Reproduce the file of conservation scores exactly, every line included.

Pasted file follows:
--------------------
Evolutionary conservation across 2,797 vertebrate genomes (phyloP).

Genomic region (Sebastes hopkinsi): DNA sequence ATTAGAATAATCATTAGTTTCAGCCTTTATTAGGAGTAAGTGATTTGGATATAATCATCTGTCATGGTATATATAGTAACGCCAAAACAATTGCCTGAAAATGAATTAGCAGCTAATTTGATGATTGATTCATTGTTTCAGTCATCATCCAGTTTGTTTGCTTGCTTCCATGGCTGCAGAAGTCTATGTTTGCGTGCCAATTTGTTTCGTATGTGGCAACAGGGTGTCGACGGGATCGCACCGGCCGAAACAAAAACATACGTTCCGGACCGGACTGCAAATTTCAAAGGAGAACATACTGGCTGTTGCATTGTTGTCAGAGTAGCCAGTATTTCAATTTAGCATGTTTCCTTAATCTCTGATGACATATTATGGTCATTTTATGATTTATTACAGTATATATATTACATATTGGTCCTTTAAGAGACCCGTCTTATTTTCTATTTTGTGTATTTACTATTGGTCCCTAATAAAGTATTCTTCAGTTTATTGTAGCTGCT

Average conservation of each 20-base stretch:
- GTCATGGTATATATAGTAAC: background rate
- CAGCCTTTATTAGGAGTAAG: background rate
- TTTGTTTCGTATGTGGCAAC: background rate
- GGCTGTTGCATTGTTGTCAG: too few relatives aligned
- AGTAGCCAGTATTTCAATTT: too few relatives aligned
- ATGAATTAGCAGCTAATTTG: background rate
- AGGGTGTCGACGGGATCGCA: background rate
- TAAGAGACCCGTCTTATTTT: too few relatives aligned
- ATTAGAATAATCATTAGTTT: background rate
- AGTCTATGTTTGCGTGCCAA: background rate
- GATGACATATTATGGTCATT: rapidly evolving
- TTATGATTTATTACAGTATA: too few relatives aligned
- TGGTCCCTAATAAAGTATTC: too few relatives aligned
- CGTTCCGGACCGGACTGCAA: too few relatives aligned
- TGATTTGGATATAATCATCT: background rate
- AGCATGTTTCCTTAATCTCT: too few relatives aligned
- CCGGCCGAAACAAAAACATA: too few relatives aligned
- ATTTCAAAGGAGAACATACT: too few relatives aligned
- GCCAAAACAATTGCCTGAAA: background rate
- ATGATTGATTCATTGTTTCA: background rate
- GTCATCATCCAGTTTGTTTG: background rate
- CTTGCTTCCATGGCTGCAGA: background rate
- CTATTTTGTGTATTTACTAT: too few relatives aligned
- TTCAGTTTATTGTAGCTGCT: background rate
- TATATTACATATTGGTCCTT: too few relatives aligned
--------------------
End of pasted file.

Evolutionary conservation across 2,797 vertebrate genomes (phyloP).

Genomic region (Sebastes hopkinsi): DNA sequence ATTAGAATAATCATTAGTTTCAGCCTTTATTAGGAGTAAGTGATTTGGATATAATCATCTGTCATGGTATATATAGTAACGCCAAAACAATTGCCTGAAAATGAATTAGCAGCTAATTTGATGATTGATTCATTGTTTCAGTCATCATCCAGTTTGTTTGCTTGCTTCCATGGCTGCAGAAGTCTATGTTTGCGTGCCAATTTGTTTCGTATGTGGCAACAGGGTGTCGACGGGATCGCACCGGCCGAAACAAAAACATACGTTCCGGACCGGACTGCAAATTTCAAAGGAGAACATACTGGCTGTTGCATTGTTGTCAGAGTAGCCAGTATTTCAATTTAGCATGTTTCCTTAATCTCTGATGACATATTATGGTCATTTTATGATTTATTACAGTATATATATTACATATTGGTCCTTTAAGAGACCCGTCTTATTTTCTATTTTGTGTATTTACTATTGGTCCCTAATAAAGTATTCTTCAGTTTATTGTAGCTGCT

Average conservation of each 20-base stretch:
- GTCATGGTATATATAGTAAC: background rate
- CAGCCTTTATTAGGAGTAAG: background rate
- TTTGTTTCGTATGTGGCAAC: background rate
- GGCTGTTGCATTGTTGTCAG: too few relatives aligned
- AGTAGCCAGTATTTCAATTT: too few relatives aligned
- ATGAATTAGCAGCTAATTTG: background rate
- AGGGTGTCGACGGGATCGCA: background rate
- TAAGAGACCCGTCTTATTTT: too few relatives aligned
- ATTAGAATAATCATTAGTTT: background rate
- AGTCTATGTTTGCGTGCCAA: background rate
- GATGACATATTATGGTCATT: rapidly evolving
- TTATGATTTATTACAGTATA: too few relatives aligned
- TGGTCCCTAATAAAGTATTC: too few relatives aligned
- CGTTCCGGACCGGACTGCAA: too few relatives aligned
- TGATTTGGATATAATCATCT: background rate
- AGCATGTTTCCTTAATCTCT: too few relatives aligned
- CCGGCCGAAACAAAAACATA: too few relatives aligned
- ATTTCAAAGGAGAACATACT: too few relatives aligned
- GCCAAAACAATTGCCTGAAA: background rate
- ATGATTGATTCATTGTTTCA: background rate
- GTCATCATCCAGTTTGTTTG: background rate
- CTTGCTTCCATGGCTGCAGA: background rate
- CTATTTTGTGTATTTACTAT: too few relatives aligned
- TTCAGTTTATTGTAGCTGCT: background rate
- TATATTACATATTGGTCCTT: too few relatives aligned